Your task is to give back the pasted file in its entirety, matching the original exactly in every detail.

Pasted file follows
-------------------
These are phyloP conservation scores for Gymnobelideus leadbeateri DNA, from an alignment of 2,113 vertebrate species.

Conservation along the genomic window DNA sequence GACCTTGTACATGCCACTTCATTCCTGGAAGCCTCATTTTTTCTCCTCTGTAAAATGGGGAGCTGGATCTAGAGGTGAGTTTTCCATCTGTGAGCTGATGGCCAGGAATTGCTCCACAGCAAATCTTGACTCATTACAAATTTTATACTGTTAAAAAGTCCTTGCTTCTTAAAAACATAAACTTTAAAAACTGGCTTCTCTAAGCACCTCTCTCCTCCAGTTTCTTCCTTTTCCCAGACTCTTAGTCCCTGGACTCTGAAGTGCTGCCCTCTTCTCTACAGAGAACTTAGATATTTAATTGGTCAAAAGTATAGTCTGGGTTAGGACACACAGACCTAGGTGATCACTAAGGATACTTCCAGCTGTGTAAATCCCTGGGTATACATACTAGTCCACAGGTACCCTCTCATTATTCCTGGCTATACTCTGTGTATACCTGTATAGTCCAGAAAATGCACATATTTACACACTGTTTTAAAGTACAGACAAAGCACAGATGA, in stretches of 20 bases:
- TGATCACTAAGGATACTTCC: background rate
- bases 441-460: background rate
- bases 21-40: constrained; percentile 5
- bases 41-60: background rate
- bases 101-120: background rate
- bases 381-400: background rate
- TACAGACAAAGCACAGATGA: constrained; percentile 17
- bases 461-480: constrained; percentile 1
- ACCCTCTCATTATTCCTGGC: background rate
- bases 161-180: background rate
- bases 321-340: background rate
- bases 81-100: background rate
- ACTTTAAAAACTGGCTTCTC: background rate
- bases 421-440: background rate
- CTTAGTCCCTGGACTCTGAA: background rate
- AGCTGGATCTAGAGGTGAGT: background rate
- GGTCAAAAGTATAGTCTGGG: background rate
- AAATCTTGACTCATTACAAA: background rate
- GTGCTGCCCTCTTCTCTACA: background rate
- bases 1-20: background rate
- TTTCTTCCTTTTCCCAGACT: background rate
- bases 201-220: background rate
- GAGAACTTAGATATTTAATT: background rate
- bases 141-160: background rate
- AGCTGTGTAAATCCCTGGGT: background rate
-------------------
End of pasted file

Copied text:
These are phyloP conservation scores for Gymnobelideus leadbeateri DNA, from an alignment of 2,113 vertebrate species.

Conservation along the genomic window DNA sequence GACCTTGTACATGCCACTTCATTCCTGGAAGCCTCATTTTTTCTCCTCTGTAAAATGGGGAGCTGGATCTAGAGGTGAGTTTTCCATCTGTGAGCTGATGGCCAGGAATTGCTCCACAGCAAATCTTGACTCATTACAAATTTTATACTGTTAAAAAGTCCTTGCTTCTTAAAAACATAAACTTTAAAAACTGGCTTCTCTAAGCACCTCTCTCCTCCAGTTTCTTCCTTTTCCCAGACTCTTAGTCCCTGGACTCTGAAGTGCTGCCCTCTTCTCTACAGAGAACTTAGATATTTAATTGGTCAAAAGTATAGTCTGGGTTAGGACACACAGACCTAGGTGATCACTAAGGATACTTCCAGCTGTGTAAATCCCTGGGTATACATACTAGTCCACAGGTACCCTCTCATTATTCCTGGCTATACTCTGTGTATACCTGTATAGTCCAGAAAATGCACATATTTACACACTGTTTTAAAGTACAGACAAAGCACAGATGA, in stretches of 20 bases:
- TGATCACTAAGGATACTTCC: background rate
- bases 441-460: background rate
- bases 21-40: constrained; percentile 5
- bases 41-60: background rate
- bases 101-120: background rate
- bases 381-400: background rate
- TACAGACAAAGCACAGATGA: constrained; percentile 17
- bases 461-480: constrained; percentile 1
- ACCCTCTCATTATTCCTGGC: background rate
- bases 161-180: background rate
- bases 321-340: background rate
- bases 81-100: background rate
- ACTTTAAAAACTGGCTTCTC: background rate
- bases 421-440: background rate
- CTTAGTCCCTGGACTCTGAA: background rate
- AGCTGGATCTAGAGGTGAGT: background rate
- GGTCAAAAGTATAGTCTGGG: background rate
- AAATCTTGACTCATTACAAA: background rate
- GTGCTGCCCTCTTCTCTACA: background rate
- bases 1-20: background rate
- TTTCTTCCTTTTCCCAGACT: background rate
- bases 201-220: background rate
- GAGAACTTAGATATTTAATT: background rate
- bases 141-160: background rate
- AGCTGTGTAAATCCCTGGGT: background rate